Somehow the most well-known person on the planet lost control of the economic message to someone named Eric Cantor. . . .This is simply counterfactual. Dowd is hallucinating, a different derangement than Judith Warner's neurotic obsessive disorder, but nonetheless utterly out of touch with the reality of what happened.
Barack Obama could not locate the bully pulpit and ended up being bullied.
Republicans, pulled out of their existential lethargy and re-energized by the president's charm offensive, immediately mounted an offensive against him. Just as Michael Bloomberg learned the perils of cuddling a groundhog when it bit him, Mr. Obama learned the perils of coddling conservatives.
Obama did not "coddle" anyone. He wanted Republican votes for the Democratic "stimulus" bill so as to head off partisan attacks on his economic policy, a policy which -- I'll say it again -- won't work. If he could pull over a double handful of GOP votes, he'd have the tissue wrapping of "bipartisanship" that would inoculate him against blame if the policy ended in disaster. (You saw how much trouble Democrats had in attacking the Iraq war that Bush got so many of them to vote for.)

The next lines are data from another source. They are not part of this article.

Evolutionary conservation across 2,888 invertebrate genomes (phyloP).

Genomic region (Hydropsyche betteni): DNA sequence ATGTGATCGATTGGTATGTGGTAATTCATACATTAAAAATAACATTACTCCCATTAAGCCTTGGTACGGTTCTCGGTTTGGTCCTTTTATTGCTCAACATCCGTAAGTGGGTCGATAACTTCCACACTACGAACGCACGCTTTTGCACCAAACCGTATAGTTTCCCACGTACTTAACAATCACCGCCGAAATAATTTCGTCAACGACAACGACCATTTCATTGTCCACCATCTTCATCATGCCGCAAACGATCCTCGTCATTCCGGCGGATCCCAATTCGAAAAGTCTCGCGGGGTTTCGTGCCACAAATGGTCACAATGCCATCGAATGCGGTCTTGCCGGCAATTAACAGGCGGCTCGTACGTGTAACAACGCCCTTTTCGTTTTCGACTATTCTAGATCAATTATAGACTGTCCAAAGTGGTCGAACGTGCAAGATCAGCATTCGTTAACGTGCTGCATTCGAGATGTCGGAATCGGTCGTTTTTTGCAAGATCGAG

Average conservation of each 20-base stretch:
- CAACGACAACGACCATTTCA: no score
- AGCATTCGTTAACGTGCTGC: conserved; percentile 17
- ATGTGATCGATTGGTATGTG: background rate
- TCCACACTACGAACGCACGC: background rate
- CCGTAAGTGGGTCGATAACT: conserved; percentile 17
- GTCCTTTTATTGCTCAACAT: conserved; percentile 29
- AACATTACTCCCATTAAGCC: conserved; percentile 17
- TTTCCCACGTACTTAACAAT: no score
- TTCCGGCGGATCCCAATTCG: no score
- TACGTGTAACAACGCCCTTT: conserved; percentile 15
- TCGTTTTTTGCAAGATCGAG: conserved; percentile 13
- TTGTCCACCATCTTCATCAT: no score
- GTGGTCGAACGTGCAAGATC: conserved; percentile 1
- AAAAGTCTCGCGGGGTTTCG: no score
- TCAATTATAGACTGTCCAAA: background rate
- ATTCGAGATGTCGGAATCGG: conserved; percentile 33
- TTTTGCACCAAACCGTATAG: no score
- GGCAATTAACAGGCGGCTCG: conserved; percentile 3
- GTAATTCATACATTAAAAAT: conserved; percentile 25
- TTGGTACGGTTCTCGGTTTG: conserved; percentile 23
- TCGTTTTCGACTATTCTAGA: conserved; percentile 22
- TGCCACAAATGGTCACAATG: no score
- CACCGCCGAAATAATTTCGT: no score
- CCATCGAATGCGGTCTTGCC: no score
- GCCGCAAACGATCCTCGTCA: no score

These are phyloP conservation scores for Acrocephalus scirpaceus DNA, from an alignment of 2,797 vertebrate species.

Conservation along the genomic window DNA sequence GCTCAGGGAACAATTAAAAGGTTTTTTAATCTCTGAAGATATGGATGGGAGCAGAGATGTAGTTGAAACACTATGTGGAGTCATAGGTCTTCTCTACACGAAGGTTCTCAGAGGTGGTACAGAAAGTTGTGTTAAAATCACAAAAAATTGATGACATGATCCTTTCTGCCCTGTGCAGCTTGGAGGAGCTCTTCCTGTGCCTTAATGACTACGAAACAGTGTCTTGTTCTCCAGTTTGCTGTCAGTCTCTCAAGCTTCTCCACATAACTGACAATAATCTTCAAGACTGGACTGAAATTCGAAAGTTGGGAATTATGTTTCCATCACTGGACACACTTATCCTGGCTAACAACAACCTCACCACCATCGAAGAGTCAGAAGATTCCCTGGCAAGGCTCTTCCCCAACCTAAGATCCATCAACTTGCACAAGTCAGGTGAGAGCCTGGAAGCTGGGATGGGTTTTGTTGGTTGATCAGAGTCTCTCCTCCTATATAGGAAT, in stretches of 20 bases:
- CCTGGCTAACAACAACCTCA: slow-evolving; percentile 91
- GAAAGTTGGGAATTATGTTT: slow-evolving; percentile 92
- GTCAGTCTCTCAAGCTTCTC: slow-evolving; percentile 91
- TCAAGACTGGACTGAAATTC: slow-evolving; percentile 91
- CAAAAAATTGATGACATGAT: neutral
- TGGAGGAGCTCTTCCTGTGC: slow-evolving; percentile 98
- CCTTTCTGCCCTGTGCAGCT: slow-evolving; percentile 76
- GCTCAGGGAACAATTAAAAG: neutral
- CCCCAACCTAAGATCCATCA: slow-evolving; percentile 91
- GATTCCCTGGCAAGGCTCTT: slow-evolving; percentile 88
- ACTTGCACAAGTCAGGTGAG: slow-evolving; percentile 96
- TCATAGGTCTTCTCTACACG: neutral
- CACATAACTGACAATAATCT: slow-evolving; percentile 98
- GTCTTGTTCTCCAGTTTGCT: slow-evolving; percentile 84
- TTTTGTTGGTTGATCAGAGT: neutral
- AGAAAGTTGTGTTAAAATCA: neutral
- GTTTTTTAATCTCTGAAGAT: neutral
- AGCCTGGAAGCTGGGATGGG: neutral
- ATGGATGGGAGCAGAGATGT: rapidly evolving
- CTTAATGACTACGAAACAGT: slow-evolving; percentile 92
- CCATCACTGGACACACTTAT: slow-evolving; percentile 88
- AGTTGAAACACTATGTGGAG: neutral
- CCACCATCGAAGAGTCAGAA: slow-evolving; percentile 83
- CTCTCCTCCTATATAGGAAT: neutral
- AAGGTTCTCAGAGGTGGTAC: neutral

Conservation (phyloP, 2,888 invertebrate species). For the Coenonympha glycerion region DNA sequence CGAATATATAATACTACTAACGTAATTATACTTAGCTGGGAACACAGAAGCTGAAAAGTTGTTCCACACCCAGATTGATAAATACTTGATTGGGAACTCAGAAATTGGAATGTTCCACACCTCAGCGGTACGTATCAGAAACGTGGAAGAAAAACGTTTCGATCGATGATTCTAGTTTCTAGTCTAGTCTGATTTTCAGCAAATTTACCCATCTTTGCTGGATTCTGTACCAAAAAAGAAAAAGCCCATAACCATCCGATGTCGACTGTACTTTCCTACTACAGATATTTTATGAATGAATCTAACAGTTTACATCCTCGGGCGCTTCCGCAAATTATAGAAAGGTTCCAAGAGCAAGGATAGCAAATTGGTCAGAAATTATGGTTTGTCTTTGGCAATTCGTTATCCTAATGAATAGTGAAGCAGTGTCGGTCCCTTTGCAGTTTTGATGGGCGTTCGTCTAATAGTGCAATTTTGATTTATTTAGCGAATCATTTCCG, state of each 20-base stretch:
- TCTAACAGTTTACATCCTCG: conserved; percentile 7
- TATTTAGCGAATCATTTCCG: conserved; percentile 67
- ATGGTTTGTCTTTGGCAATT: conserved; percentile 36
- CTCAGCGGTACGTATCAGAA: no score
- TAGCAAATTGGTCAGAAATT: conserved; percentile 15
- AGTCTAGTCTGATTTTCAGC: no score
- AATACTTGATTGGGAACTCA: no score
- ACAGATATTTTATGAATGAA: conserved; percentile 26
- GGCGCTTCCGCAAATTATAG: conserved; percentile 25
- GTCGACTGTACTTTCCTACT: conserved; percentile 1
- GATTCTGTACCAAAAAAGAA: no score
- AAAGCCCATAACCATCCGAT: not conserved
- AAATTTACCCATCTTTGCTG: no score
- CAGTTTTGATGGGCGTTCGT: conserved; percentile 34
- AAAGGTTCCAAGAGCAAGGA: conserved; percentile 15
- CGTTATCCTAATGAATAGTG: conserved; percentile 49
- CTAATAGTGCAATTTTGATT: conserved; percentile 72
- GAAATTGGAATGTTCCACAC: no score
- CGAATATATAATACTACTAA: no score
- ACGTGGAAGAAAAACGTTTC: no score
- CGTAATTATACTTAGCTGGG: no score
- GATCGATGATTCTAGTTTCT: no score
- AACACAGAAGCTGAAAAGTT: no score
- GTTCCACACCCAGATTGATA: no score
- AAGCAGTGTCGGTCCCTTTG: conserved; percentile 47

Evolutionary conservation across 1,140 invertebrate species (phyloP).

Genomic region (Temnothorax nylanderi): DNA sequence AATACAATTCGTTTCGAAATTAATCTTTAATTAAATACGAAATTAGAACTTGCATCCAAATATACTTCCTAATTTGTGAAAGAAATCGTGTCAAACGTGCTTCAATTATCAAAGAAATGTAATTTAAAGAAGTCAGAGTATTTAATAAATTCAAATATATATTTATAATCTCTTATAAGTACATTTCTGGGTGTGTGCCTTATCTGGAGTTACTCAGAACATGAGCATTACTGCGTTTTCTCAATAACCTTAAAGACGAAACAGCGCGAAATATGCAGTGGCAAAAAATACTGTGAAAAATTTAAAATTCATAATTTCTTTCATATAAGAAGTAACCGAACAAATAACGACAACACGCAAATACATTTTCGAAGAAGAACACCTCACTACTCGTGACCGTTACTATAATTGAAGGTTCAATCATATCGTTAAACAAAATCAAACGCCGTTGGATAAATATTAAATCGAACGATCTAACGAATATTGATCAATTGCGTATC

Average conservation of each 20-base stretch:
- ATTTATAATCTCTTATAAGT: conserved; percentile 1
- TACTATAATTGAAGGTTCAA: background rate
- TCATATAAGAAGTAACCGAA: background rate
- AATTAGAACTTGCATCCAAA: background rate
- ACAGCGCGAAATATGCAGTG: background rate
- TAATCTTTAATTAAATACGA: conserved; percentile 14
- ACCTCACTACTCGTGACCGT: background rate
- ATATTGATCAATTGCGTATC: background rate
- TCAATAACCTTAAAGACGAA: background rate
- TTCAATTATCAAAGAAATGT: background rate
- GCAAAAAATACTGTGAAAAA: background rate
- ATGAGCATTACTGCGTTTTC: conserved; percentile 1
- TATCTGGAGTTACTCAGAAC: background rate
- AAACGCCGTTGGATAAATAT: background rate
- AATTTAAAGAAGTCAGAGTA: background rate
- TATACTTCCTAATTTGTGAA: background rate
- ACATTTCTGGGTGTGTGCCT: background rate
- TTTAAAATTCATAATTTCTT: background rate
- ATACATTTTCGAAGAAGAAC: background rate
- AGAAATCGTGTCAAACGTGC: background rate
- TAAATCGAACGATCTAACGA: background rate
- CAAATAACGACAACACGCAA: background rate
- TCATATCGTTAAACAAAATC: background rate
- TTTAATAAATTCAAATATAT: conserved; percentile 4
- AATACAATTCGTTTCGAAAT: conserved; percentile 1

"Someone named Eric Cantor" may not be as famous as Barack Obama, but Cantor worked for 10 years in the real economy -- his family's real-estate business -- and so he knows a thing or two about economics. Cantor knows that, if enacted, the Pelosi plan will make the economy worse, not better. And he was apparently able to persuade his GOP House colleagues that the "stimulus" was wrong, both as policy and as politics.
Since Dowd's tripping on magic mushrooms here, let's all engage in a little hallucinogenic reverie, shall we? Pretend that the Pelosi plan actually creates an economic recovery. Will Republicans get any credit for "yes" votes? Is voting "yes" going to help Susan Collins or Olympia Snowe win re-election? Of course not. This is a Democratic bill, embodying Democratic priorities, and all the credit will be claimed by Democrats.
So, even under the psychedelic delusion that the Pelosi neo-Keynesian approach could actually work, there is zero incentive for Republicans to vote "yes." Nancy and Harry Reid have the majority, let them pass it. It's theirs; they own it, lock, stock and barrel. And in this drug-addled vision where Keynesianism works, the economy recovers -- at the expense of $780 billion in taxpayer dollars that must be repaid somehow.
Ah, see? Win-win, baby. Republicans represent taxpayers, who will be presented the bill for all this, and won't like paying the bill, even if the stimulus does lead to recovery. But it won't. And so Pelosi and Reid and Obama will be on the hook for a $780 billion failure, with the overwhelming likelihood that the economy will in fact be much worse in fall 2010 than it is now, and except for the Senate GOP Jellyfish Caucus, there won't be a single Republican fingerprint on this disaster.
That's the reality, and if Maureen Dowd is too stoned to see it, she needs to be reassigned to do more fluffy travel features.